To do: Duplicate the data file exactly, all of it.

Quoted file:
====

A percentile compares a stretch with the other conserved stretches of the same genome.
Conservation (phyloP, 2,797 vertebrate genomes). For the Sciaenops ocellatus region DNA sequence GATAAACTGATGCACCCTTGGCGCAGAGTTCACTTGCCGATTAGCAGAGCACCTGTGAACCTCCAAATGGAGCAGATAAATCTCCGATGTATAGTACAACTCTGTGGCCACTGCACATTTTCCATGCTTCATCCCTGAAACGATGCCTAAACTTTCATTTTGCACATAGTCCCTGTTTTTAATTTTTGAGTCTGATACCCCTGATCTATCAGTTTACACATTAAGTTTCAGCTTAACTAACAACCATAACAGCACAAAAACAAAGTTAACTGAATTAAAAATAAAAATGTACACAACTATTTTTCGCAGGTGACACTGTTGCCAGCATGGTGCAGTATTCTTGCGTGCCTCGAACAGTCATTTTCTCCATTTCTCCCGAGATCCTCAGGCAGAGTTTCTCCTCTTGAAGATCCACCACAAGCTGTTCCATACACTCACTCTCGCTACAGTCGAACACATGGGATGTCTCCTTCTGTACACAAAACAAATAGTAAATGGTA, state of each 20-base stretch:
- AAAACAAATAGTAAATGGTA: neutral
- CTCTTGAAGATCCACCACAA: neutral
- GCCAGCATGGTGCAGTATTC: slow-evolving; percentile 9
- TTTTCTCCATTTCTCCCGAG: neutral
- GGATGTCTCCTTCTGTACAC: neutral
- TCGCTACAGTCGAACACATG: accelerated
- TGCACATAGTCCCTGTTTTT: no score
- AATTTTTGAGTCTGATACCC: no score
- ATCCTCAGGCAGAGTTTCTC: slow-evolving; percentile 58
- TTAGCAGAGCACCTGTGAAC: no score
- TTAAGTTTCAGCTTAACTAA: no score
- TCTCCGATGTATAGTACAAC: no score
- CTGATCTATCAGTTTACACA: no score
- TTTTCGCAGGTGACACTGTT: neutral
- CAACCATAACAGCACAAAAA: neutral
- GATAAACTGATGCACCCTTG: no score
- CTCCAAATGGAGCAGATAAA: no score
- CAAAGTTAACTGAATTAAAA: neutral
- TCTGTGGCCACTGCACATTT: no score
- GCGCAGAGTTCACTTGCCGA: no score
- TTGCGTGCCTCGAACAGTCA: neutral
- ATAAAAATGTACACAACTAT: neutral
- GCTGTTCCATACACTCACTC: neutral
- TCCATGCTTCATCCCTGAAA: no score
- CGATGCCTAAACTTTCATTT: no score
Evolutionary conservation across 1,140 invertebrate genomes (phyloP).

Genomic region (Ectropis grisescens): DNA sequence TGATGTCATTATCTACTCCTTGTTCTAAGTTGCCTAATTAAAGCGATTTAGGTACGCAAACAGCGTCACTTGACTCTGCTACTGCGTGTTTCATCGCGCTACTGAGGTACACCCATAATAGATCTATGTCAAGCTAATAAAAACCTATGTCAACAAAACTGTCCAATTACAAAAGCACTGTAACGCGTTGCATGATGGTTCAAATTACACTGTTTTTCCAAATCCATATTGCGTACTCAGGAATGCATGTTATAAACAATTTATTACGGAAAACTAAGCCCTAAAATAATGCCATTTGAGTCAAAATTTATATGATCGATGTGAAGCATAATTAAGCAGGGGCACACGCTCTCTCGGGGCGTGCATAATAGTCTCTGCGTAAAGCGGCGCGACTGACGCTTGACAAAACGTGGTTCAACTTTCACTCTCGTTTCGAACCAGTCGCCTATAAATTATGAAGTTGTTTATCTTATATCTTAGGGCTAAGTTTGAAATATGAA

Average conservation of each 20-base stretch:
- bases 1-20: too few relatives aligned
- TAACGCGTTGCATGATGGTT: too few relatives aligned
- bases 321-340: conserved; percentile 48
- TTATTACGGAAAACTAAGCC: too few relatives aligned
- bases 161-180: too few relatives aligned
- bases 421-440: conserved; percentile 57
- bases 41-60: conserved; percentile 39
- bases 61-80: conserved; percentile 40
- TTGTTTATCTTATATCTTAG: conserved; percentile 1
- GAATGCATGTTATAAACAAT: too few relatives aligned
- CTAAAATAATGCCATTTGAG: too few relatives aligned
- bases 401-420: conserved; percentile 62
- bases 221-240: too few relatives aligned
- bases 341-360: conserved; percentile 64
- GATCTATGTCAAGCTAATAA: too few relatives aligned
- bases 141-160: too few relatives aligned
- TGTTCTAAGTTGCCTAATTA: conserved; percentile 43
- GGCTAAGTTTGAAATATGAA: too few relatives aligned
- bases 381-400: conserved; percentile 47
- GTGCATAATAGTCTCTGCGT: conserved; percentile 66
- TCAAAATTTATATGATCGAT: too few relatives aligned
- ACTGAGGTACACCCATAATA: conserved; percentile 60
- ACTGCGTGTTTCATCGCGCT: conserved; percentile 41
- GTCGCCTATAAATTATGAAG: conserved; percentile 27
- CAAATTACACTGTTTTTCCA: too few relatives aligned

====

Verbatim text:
A percentile compares a stretch with the other conserved stretches of the same genome.
Conservation (phyloP, 2,797 vertebrate genomes). For the Sciaenops ocellatus region DNA sequence GATAAACTGATGCACCCTTGGCGCAGAGTTCACTTGCCGATTAGCAGAGCACCTGTGAACCTCCAAATGGAGCAGATAAATCTCCGATGTATAGTACAACTCTGTGGCCACTGCACATTTTCCATGCTTCATCCCTGAAACGATGCCTAAACTTTCATTTTGCACATAGTCCCTGTTTTTAATTTTTGAGTCTGATACCCCTGATCTATCAGTTTACACATTAAGTTTCAGCTTAACTAACAACCATAACAGCACAAAAACAAAGTTAACTGAATTAAAAATAAAAATGTACACAACTATTTTTCGCAGGTGACACTGTTGCCAGCATGGTGCAGTATTCTTGCGTGCCTCGAACAGTCATTTTCTCCATTTCTCCCGAGATCCTCAGGCAGAGTTTCTCCTCTTGAAGATCCACCACAAGCTGTTCCATACACTCACTCTCGCTACAGTCGAACACATGGGATGTCTCCTTCTGTACACAAAACAAATAGTAAATGGTA, state of each 20-base stretch:
- AAAACAAATAGTAAATGGTA: neutral
- CTCTTGAAGATCCACCACAA: neutral
- GCCAGCATGGTGCAGTATTC: slow-evolving; percentile 9
- TTTTCTCCATTTCTCCCGAG: neutral
- GGATGTCTCCTTCTGTACAC: neutral
- TCGCTACAGTCGAACACATG: accelerated
- TGCACATAGTCCCTGTTTTT: no score
- AATTTTTGAGTCTGATACCC: no score
- ATCCTCAGGCAGAGTTTCTC: slow-evolving; percentile 58
- TTAGCAGAGCACCTGTGAAC: no score
- TTAAGTTTCAGCTTAACTAA: no score
- TCTCCGATGTATAGTACAAC: no score
- CTGATCTATCAGTTTACACA: no score
- TTTTCGCAGGTGACACTGTT: neutral
- CAACCATAACAGCACAAAAA: neutral
- GATAAACTGATGCACCCTTG: no score
- CTCCAAATGGAGCAGATAAA: no score
- CAAAGTTAACTGAATTAAAA: neutral
- TCTGTGGCCACTGCACATTT: no score
- GCGCAGAGTTCACTTGCCGA: no score
- TTGCGTGCCTCGAACAGTCA: neutral
- ATAAAAATGTACACAACTAT: neutral
- GCTGTTCCATACACTCACTC: neutral
- TCCATGCTTCATCCCTGAAA: no score
- CGATGCCTAAACTTTCATTT: no score
Evolutionary conservation across 1,140 invertebrate genomes (phyloP).

Genomic region (Ectropis grisescens): DNA sequence TGATGTCATTATCTACTCCTTGTTCTAAGTTGCCTAATTAAAGCGATTTAGGTACGCAAACAGCGTCACTTGACTCTGCTACTGCGTGTTTCATCGCGCTACTGAGGTACACCCATAATAGATCTATGTCAAGCTAATAAAAACCTATGTCAACAAAACTGTCCAATTACAAAAGCACTGTAACGCGTTGCATGATGGTTCAAATTACACTGTTTTTCCAAATCCATATTGCGTACTCAGGAATGCATGTTATAAACAATTTATTACGGAAAACTAAGCCCTAAAATAATGCCATTTGAGTCAAAATTTATATGATCGATGTGAAGCATAATTAAGCAGGGGCACACGCTCTCTCGGGGCGTGCATAATAGTCTCTGCGTAAAGCGGCGCGACTGACGCTTGACAAAACGTGGTTCAACTTTCACTCTCGTTTCGAACCAGTCGCCTATAAATTATGAAGTTGTTTATCTTATATCTTAGGGCTAAGTTTGAAATATGAA

Average conservation of each 20-base stretch:
- bases 1-20: too few relatives aligned
- TAACGCGTTGCATGATGGTT: too few relatives aligned
- bases 321-340: conserved; percentile 48
- TTATTACGGAAAACTAAGCC: too few relatives aligned
- bases 161-180: too few relatives aligned
- bases 421-440: conserved; percentile 57
- bases 41-60: conserved; percentile 39
- bases 61-80: conserved; percentile 40
- TTGTTTATCTTATATCTTAG: conserved; percentile 1
- GAATGCATGTTATAAACAAT: too few relatives aligned
- CTAAAATAATGCCATTTGAG: too few relatives aligned
- bases 401-420: conserved; percentile 62
- bases 221-240: too few relatives aligned
- bases 341-360: conserved; percentile 64
- GATCTATGTCAAGCTAATAA: too few relatives aligned
- bases 141-160: too few relatives aligned
- TGTTCTAAGTTGCCTAATTA: conserved; percentile 43
- GGCTAAGTTTGAAATATGAA: too few relatives aligned
- bases 381-400: conserved; percentile 47
- GTGCATAATAGTCTCTGCGT: conserved; percentile 66
- TCAAAATTTATATGATCGAT: too few relatives aligned
- ACTGAGGTACACCCATAATA: conserved; percentile 60
- ACTGCGTGTTTCATCGCGCT: conserved; percentile 41
- GTCGCCTATAAATTATGAAG: conserved; percentile 27
- CAAATTACACTGTTTTTCCA: too few relatives aligned